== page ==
'Democracy' review 'We're in this together (Yes, both of me).'

'Democracy', Michael Frayn
Old Vic Theatre, Wednesday 20th June 2012

If I was asked about one of those bloody 'fantasy dinner parties', I reckon I'd just invite Michael Frayn. Hell, I might not even ask him to bring a bottle. Guzzling on my own wine, I'd watch the Euro issue magically disentangle in front of my bleary eyes. By the time desert arrived, the recession would no doubt be solved and the conflict in the Middle East would make perfect, manageable sense. Oh, and our own dear coalition government would be the butt of endless, dazzling jokes.

This will probably never happen. In the meantime, I'll have to make do with his plays – and they're really, really good. Above all, Frayn's plays are phenomenally well constructed. Underlining each of his plays, no matter how varied they might seem, is a rigorous attention to detail. The structure is always perfectly tuned – yet his plays are loose and fluid too. The characters are developed quickly but they're striking, rock solid creations. The themes work their way effortlessly into his scripts, folding in on themselves over and over again. And the timing, be that comic or dramatic, is always spot on.

Frayn is, quite frankly, a master of his craft – and 'Democracy' is one his very best works. It is a frighteningly intelligent play, but never obnoxiously so. Frayn respects and understands drama far too much, to let his ego get in the way. He might be smart but he's certainly no show off. Instead, Frayn's plays gently nudge us into thinking a little more intelligently about the world.

The historical context of 'Democracy' is one riddled with divisions (a theme that will ripple on endlessly throughout the play). It's 1969 and Germany, though attempting to rebuild itself, is still split in two. The recent election of Willy Brandt, of the left leaning party SPD, brings with it hopes of a reconciliation between the East and West. Yet the party elected to unite Germany is suffering divisions of its own, following the SPD's shaky coalition with the centrist FDP party. The political details don't matter much here. The point is, fragile unions litter the landscape. They spell out endless conflicts, clashing loyalties and deeply divided souls. Juicy dramatic fodder, indeed.

These conflicted souls – split just as deeply as their nation – pop up everywhere in 'Democracy'. The Chancellor himself can barely recognise who he has become. Deep into a whirlwind campaign trail, Willy Brandt (Patrick Drury) recalls his younger student self and talks exclusively in the third person. It's as if he's been split in two. These divisions keep on multiplying, the more entrenched the Chancellor becomes in his new political identity. He suffers severe bouts of personality-changing depression and his colleagues/enemies (these roles are always merged) drily remark of his mood swings; 'Which person of the holy trinity is he going to be next?'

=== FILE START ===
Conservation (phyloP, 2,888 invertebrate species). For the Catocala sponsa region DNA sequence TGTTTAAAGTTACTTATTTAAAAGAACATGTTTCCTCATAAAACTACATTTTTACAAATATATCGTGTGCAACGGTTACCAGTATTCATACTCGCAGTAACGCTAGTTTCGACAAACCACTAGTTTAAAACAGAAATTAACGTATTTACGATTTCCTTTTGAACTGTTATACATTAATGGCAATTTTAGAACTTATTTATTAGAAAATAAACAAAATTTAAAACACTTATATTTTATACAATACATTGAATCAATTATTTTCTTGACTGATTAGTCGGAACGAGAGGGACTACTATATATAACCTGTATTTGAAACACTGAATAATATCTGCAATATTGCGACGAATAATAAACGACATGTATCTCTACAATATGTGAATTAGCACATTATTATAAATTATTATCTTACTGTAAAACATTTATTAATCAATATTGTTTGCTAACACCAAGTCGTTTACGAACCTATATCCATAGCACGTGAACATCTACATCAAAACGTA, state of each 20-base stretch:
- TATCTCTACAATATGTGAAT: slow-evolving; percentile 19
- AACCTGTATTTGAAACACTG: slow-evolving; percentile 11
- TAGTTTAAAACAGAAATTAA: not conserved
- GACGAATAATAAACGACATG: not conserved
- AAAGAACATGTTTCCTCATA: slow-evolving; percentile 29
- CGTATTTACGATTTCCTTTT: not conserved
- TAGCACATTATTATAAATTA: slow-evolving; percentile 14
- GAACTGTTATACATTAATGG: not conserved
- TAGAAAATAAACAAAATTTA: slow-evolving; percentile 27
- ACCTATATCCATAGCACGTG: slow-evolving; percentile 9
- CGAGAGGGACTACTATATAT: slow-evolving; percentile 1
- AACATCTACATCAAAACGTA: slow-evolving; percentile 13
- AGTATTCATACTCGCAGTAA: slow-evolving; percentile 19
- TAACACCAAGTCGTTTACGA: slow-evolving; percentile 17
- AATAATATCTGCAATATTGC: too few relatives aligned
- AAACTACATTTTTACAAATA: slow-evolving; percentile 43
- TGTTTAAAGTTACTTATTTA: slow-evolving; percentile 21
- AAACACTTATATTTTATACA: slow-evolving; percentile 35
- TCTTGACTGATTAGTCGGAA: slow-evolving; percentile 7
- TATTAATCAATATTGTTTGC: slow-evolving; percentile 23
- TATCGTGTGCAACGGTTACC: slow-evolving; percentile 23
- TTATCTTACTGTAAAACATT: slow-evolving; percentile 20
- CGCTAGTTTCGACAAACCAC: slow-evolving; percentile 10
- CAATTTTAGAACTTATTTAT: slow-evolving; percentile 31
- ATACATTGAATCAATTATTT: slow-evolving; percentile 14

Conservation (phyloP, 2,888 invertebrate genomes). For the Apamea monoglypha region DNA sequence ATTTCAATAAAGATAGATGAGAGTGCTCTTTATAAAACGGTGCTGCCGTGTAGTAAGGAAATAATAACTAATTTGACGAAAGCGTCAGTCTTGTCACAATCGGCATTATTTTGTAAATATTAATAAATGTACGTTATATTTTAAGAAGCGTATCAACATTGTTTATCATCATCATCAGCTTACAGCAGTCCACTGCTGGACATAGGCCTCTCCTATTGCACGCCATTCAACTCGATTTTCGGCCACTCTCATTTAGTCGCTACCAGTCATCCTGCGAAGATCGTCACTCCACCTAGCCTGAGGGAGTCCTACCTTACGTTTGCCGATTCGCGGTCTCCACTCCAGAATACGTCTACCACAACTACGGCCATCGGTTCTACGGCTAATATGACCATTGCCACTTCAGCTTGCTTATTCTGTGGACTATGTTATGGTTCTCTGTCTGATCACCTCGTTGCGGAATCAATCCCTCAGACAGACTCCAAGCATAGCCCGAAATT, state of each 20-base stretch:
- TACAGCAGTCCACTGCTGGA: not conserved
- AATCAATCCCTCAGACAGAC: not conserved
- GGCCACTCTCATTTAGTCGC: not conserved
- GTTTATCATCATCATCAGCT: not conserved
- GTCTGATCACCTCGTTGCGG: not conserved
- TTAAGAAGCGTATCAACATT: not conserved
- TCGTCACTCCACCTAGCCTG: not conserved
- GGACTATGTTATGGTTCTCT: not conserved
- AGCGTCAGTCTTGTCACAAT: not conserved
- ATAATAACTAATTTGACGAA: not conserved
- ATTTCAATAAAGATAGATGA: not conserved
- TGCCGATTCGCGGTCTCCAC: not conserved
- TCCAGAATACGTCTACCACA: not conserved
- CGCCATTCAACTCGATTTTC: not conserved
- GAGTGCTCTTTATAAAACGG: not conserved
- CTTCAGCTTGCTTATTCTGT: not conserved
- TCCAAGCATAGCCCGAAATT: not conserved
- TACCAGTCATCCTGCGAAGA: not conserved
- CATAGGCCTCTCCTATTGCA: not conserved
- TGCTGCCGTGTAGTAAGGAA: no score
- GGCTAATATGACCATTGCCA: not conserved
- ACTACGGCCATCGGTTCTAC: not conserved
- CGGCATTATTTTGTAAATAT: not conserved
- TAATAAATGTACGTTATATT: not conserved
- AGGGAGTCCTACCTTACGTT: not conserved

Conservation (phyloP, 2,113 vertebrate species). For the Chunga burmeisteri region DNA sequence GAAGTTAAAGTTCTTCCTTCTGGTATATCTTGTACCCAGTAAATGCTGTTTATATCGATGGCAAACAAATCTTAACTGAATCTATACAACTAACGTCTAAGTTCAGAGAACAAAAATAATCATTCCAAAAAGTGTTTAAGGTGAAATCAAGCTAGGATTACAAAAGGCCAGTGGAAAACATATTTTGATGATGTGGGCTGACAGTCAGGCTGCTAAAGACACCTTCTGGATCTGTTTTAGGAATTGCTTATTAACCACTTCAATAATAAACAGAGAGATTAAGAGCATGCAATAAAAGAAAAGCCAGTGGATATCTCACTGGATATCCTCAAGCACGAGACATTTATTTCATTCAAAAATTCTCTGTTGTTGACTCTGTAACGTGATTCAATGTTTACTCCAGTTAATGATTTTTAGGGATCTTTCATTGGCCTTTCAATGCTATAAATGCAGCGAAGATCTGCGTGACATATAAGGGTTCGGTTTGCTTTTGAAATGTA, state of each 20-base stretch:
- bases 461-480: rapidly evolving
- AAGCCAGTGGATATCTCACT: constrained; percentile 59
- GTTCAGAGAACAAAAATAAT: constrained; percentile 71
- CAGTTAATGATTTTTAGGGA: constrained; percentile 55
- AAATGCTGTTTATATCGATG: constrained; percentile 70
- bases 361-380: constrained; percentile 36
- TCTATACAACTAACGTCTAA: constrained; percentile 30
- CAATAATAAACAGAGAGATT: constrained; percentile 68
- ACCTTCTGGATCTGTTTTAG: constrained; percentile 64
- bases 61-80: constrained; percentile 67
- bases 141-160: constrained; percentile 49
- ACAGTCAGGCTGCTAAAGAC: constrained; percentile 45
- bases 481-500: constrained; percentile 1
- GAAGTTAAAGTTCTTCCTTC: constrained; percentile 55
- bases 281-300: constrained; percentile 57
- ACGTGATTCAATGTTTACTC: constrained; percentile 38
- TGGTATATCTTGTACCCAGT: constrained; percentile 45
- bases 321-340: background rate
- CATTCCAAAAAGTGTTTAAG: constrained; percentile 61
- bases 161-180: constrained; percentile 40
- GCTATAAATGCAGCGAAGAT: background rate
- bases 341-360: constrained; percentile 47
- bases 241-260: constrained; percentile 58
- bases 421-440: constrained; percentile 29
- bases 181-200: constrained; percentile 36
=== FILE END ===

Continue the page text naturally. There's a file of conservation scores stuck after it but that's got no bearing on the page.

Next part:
The Chancellor's new aide is even more conflicted still – almost pathologically so. Gunter Guillaume (Aidan McArdle) might be from East Germany but he's been living in the West for over half his adult life. He might be spying on Brandt and constantly betraying him but he also wants Brandt to succeed and finally reconcile the East and West. He is essentially a loyal chap, who can't help but warm to the Chancellor – yet he's also as conniving as they come. At one point, Gunter affectionately remarks that his favourite day is Sunday with his son – and yet even this private confession proves to be a cover for purely political purposes.

Quite frankly, Guillaume is as screwed up as they come. And yet, he somehow still functions and forms relationships. It's incredible to see just how far these souls can be stretched without ever snapping. What's even more striking, is the instinctive desire for human connection that still burns beneath all the deception. Despite all the subterfuge and suspicion that engulfs Brandt and Guillaume, they forge a curious, close friendship. It seems that human beings, no matter what you put in their way (even a big fat wall), will always find a way to work together.


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